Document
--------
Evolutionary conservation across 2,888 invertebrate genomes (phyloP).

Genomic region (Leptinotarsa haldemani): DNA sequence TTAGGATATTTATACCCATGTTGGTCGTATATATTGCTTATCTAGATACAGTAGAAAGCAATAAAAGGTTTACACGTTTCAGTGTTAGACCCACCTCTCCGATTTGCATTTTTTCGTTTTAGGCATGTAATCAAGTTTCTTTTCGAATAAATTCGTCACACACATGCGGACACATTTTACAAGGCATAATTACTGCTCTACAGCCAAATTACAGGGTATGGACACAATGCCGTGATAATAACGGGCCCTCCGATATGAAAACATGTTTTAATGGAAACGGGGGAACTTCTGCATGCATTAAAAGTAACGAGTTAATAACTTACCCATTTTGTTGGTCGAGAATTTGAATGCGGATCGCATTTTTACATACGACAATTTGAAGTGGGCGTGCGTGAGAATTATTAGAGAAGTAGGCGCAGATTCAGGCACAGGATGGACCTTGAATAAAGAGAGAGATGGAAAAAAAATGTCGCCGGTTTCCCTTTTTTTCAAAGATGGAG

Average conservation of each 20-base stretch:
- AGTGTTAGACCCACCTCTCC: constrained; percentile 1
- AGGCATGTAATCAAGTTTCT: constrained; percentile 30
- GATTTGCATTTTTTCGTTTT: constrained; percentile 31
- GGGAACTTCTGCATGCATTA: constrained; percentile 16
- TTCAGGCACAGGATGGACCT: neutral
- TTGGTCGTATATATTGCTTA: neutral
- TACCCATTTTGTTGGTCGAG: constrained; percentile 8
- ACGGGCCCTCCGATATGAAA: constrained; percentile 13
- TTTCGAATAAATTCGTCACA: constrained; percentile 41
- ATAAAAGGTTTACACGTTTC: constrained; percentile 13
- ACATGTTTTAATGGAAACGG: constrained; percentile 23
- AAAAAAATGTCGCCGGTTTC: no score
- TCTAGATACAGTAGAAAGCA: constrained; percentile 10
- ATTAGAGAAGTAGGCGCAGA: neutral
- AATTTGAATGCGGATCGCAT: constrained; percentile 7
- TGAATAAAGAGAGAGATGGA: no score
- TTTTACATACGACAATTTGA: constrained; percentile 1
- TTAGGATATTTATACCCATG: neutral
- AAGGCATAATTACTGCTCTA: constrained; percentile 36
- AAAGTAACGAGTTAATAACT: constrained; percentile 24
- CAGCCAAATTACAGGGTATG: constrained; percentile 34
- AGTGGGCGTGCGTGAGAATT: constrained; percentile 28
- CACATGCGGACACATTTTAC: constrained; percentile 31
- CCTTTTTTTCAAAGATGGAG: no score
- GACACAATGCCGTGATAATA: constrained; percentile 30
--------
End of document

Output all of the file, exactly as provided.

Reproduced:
Evolutionary conservation across 2,888 invertebrate genomes (phyloP).

Genomic region (Leptinotarsa haldemani): DNA sequence TTAGGATATTTATACCCATGTTGGTCGTATATATTGCTTATCTAGATACAGTAGAAAGCAATAAAAGGTTTACACGTTTCAGTGTTAGACCCACCTCTCCGATTTGCATTTTTTCGTTTTAGGCATGTAATCAAGTTTCTTTTCGAATAAATTCGTCACACACATGCGGACACATTTTACAAGGCATAATTACTGCTCTACAGCCAAATTACAGGGTATGGACACAATGCCGTGATAATAACGGGCCCTCCGATATGAAAACATGTTTTAATGGAAACGGGGGAACTTCTGCATGCATTAAAAGTAACGAGTTAATAACTTACCCATTTTGTTGGTCGAGAATTTGAATGCGGATCGCATTTTTACATACGACAATTTGAAGTGGGCGTGCGTGAGAATTATTAGAGAAGTAGGCGCAGATTCAGGCACAGGATGGACCTTGAATAAAGAGAGAGATGGAAAAAAAATGTCGCCGGTTTCCCTTTTTTTCAAAGATGGAG

Average conservation of each 20-base stretch:
- AGTGTTAGACCCACCTCTCC: constrained; percentile 1
- AGGCATGTAATCAAGTTTCT: constrained; percentile 30
- GATTTGCATTTTTTCGTTTT: constrained; percentile 31
- GGGAACTTCTGCATGCATTA: constrained; percentile 16
- TTCAGGCACAGGATGGACCT: neutral
- TTGGTCGTATATATTGCTTA: neutral
- TACCCATTTTGTTGGTCGAG: constrained; percentile 8
- ACGGGCCCTCCGATATGAAA: constrained; percentile 13
- TTTCGAATAAATTCGTCACA: constrained; percentile 41
- ATAAAAGGTTTACACGTTTC: constrained; percentile 13
- ACATGTTTTAATGGAAACGG: constrained; percentile 23
- AAAAAAATGTCGCCGGTTTC: no score
- TCTAGATACAGTAGAAAGCA: constrained; percentile 10
- ATTAGAGAAGTAGGCGCAGA: neutral
- AATTTGAATGCGGATCGCAT: constrained; percentile 7
- TGAATAAAGAGAGAGATGGA: no score
- TTTTACATACGACAATTTGA: constrained; percentile 1
- TTAGGATATTTATACCCATG: neutral
- AAGGCATAATTACTGCTCTA: constrained; percentile 36
- AAAGTAACGAGTTAATAACT: constrained; percentile 24
- CAGCCAAATTACAGGGTATG: constrained; percentile 34
- AGTGGGCGTGCGTGAGAATT: constrained; percentile 28
- CACATGCGGACACATTTTAC: constrained; percentile 31
- CCTTTTTTTCAAAGATGGAG: no score
- GACACAATGCCGTGATAATA: constrained; percentile 30